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Posted on: Sun, 11/14/2004 - 2:22pm
doreen's picture
Joined: 06/23/2001 - 09:00

Sarah -- How often did you do these tests? I am not necessarily against them, but Dr. Rosen wants us to do another one when we just did one less than a year ago. In fact he recommended six months. I think that is just a little too much exposure when we are talking about peanuts and the amount needed for a reaction and the hope of outgrowing!
Partly what I'm against is his attitude --he's arrogant and not quite as cautious as I thought a doctor on the FAAN board would be. Anyway, her skin test was small the last two times and her blood test went up -- seriously -- what would be the purpose of me subjecting her to this again for at least another year and a half? I'm actually wrestling with this now, so your opinion would be useful.

Posted on: Sun, 11/14/2004 - 11:20pm
williamsmummy's picture
Joined: 03/26/2002 - 09:00

What age is your child?
As far as I can remember william was blood tested twice, and skin prick tested about three times so far, he is now 8.
His first was at 2 , then again the following about 1 1/2 yr later.
His firsts skin prick tests confirmed all the allergies that the doctor suspected , a few of which we were not aware of, such as dog which was a low rating at that time, dustmite, tree pollen and other tree nuts, such as brasil and hazelnut.
Testing again a year proved a few changes, peanut higher( wheal measurement 9mm, william said'that's peanut! ' as the lance was removed!) , tree nut lower, dog higher, egg much lower.
At 7 went for first egg challenge, and had the chance to skin prick test for other suspected foods. Tested for a varity of beans and all positive/high.
Had the dix of William never growing out of peanut and beans, but had grown out of tree nut allergies, and was showing a low rating for egg.(2mm)
Had two egg challenges and passed to cooked egg, failed raw or partially cooked egg.
The docs are still hoping that he will eventually grow out of egg allergy completly , but can not give a time span on this as is indivdual.
Other doc advice(at 2) due to the result of complete assement, that williams eczema will get better as he grows older to be replaced with severe to moderate envrionmental allergies.
This has come true over the years, so is obviously following a pattern that allergic children seem to go down.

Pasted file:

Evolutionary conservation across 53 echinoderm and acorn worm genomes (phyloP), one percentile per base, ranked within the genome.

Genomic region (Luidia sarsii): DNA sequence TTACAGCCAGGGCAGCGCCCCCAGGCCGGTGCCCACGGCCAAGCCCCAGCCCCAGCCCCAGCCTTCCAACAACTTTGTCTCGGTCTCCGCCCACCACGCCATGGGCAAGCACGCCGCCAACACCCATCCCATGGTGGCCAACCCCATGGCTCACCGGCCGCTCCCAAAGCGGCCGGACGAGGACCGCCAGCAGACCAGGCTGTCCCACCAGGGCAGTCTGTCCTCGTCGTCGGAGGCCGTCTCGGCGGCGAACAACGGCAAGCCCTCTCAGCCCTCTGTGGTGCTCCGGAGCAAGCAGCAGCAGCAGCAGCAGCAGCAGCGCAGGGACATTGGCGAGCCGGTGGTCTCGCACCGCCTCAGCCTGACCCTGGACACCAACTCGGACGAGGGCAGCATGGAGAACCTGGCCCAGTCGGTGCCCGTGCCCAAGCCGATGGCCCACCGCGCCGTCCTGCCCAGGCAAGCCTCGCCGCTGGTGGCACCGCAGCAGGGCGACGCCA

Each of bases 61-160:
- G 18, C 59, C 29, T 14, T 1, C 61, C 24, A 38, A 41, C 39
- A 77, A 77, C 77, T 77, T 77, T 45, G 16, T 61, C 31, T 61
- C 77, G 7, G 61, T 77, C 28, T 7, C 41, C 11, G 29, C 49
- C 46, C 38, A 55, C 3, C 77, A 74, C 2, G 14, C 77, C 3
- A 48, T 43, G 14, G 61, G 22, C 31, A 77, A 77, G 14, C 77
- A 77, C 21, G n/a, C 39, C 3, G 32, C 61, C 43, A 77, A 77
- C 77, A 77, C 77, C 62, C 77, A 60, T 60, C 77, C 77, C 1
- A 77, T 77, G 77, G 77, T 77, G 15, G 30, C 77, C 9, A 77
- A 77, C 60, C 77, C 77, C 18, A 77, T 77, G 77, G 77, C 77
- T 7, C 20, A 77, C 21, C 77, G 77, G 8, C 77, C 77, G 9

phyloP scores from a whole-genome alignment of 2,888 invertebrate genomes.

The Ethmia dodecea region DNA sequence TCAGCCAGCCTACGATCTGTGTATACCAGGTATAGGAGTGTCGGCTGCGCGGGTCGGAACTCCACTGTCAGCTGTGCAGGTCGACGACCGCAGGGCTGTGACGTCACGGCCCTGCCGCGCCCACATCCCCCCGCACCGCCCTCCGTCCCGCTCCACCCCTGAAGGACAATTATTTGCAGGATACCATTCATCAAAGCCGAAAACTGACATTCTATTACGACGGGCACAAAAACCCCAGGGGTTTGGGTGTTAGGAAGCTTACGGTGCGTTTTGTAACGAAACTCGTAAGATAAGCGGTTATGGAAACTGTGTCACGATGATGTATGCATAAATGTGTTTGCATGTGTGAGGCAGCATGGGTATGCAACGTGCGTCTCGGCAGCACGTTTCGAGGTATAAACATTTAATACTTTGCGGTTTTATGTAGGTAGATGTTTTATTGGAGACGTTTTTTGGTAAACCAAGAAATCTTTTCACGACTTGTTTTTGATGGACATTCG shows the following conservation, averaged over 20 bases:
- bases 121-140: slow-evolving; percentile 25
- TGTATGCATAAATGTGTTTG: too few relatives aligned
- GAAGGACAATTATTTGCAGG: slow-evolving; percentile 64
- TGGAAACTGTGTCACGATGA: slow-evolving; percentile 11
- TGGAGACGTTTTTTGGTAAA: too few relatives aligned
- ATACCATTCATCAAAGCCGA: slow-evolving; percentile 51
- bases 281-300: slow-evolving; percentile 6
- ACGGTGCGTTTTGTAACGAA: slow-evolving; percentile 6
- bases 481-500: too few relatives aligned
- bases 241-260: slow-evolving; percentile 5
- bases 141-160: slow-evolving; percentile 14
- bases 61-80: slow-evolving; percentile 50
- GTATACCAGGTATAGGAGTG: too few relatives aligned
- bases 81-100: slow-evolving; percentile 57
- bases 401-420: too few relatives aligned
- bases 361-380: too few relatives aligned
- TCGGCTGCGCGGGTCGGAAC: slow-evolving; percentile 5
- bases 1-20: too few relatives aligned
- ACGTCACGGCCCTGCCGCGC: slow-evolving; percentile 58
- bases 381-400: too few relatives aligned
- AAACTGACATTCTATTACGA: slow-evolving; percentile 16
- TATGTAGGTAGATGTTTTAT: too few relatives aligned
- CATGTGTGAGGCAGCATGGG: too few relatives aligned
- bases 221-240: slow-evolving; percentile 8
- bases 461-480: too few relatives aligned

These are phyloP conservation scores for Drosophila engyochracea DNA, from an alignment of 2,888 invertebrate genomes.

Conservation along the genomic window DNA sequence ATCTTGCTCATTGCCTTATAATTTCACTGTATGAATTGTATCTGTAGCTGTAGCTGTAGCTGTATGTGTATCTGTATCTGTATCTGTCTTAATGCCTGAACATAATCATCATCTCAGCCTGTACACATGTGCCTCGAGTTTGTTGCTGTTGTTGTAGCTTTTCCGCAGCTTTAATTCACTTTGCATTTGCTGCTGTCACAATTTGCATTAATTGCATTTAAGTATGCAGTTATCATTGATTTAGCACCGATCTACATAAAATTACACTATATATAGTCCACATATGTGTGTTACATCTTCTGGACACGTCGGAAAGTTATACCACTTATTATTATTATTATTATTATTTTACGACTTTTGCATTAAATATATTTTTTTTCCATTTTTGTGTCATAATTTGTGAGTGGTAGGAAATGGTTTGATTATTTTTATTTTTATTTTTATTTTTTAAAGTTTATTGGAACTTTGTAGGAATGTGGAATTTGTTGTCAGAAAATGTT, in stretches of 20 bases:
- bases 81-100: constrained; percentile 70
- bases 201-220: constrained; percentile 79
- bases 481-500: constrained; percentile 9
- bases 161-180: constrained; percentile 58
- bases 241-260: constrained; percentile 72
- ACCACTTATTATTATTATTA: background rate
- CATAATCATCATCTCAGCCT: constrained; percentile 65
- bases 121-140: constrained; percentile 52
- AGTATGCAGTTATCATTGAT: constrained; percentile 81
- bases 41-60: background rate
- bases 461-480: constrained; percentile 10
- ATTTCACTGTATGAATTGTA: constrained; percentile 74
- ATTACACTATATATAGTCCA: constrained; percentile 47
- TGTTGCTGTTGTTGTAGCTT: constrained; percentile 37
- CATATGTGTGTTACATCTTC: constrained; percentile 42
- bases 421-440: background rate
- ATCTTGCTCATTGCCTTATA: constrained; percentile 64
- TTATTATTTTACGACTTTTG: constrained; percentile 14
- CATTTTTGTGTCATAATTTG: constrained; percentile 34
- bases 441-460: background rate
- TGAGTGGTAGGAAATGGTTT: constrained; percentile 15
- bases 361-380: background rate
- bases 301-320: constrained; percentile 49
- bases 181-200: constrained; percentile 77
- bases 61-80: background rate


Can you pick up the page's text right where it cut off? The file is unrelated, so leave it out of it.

William has had reactions to a varity of other foods, which they mearly noted on his records, his care plan was changed to include these allergies, and each time we visit the care plan is checked to see if anything needs to change.
Our next appointment is not until 2006 , and I have , even now, added a few more allergies, and had to re-adjust his meds etc.
I ring to chat with allergy nurse, who takes williams notes to doc, who decides on what advice I need. This is purely because the NHS here have no time to make more appointments , but as I have acheived what is classed as the holy grail here in getting Dr Lack, I am grateful.
I feel that of all tests skin prick test is the least invasive, far more distressing is the food challenges, which involve a little careful planning, as you are asking a child , who knows full well that he has had reactions to a certain food, and ASKING him to eat it!!!
What ever you decide to do with your child I wish you luck,

Posted on: Thu, 11/18/2004 - 3:08pm
doreen's picture
Joined: 06/23/2001 - 09:00

Hi, Megan is five. She's already been skin pricked about three times. I'm pretty firm about waiting until seven, but if I want to stay with him as our allergist then I have to go in there with a pretty firm mind and some pretty firm answers because I always become mush at the doctors. I don't see any point -- it'll be low, they'll recommend the blood test, if it's low they'll recommend a challenge and we aren't even going there yet anyway. She's allergic to SOMETHING -- she's had three reactions in nine months. She might have developed a tree nut allergy, but pretty sure these things were all contaminated with peanuts.
Don't you think doctors get carried away with the testing sometimes?
I think maybe part of the problem is like you said that since we've moved there is no one (medically) I can just talk to on the phone. Well, thanks again.

Posted on: Fri, 11/19/2004 - 1:57am
williamsmummy's picture
Joined: 03/26/2002 - 09:00

I dont think doctors do testing with out good reason. They do need to establish which food your child is allergic to.
You mention that your child has had other reactions , perhaps you do need to have further testing to find out which foods are causing this.
If you are going to a decent immunologist his skin test bottles for tests will not be cross contaminated, other wise there would be no point in performing the test!
Once you have the complete list of foods to avoid, these accidental reactions will be easier to avoid.
Compare the destressing , painful times your child has a reaction , to the skin prick tests or even blood tests! Tests must in comparison seem less of an ordeal for your child.